Re-activate Windows 7

At this time, Win7 had to be re-activated. The online technique failed, so the phone call technique was required. It was a bit painful, but the end result was a properly activated installation.

Install other Windows 7 tools

Since I installed from scratch, I had to reinstall the few tools I use under Windows. Since these tools were few in number, this process was pretty painless. This strategy would be much more painful if there were lots of tools and/or custom configuration or data required to be recovered.

Improving diplay performance

The default display mechanism when interacting with the Windows VM display is VNC. This is not very performant. Since the Windows VM is only to be accessed from the local hardware, I instead configured the VM to use SDL for rendering the VM display in a window. Interestingly, this change also allowed sound from the Win7 VM to propagate to the sound hardware. The SDL configuration is fast enough to watch Netflix from the VM.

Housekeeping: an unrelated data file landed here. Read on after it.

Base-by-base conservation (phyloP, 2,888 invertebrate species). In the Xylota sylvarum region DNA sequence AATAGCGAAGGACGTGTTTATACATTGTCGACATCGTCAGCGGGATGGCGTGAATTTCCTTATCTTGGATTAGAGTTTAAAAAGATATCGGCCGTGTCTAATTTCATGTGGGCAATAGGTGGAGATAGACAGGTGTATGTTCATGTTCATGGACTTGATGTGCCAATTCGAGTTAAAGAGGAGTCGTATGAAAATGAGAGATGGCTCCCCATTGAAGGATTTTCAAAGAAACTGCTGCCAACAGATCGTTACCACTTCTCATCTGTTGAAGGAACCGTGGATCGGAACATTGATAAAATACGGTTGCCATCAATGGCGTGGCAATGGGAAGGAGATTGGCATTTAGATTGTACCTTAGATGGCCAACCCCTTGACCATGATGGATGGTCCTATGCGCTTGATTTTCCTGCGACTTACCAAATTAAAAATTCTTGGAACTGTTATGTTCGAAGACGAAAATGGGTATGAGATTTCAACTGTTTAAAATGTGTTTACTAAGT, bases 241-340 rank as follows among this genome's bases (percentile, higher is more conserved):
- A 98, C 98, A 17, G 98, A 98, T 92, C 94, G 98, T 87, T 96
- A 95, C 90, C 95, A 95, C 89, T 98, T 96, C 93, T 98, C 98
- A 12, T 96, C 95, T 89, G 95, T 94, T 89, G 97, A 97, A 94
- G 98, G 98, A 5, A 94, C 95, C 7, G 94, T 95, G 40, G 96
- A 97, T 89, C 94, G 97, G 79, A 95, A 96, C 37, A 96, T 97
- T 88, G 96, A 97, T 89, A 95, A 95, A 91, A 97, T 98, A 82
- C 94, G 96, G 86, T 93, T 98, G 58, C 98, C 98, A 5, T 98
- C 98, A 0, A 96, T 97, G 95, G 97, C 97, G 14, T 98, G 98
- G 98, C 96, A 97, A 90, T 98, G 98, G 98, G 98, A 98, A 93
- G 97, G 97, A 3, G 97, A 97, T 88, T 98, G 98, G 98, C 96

Stop the win7 VM
Reconfigure the VM:
    Remove VNC graphics entry for the VM and add the local SDL one.
    Change the sound driver to ac97
Edit /etc/libvirt/qemu.conf. Add:
    user = "smckown" 
    group = "smckown" 
sudo service libvirtd-bin restart
Restart the virtual machine

Why not SPICE?

The SDL method creates a new local window that hosts the VM display. It cannot be embedded into the virtual manager VM window. It looks like the better solution is going to be to use the SPICE facility. Special drivers in the VM work with special client features to implement a much improved connection. SPICE provides better display performance than VNC, can do stereo sound, and also provides for USB redirection. As of 7/13/12, Ubuntu 12.04 does not have the right stuff to do spice through virt-manager. There is a PPA that will allow it. The nice thing about SPICE is it is network-able and can be embedded. Since network access to the VM is not necessary, the SDL window method seems optimal.

Anti Virus considerations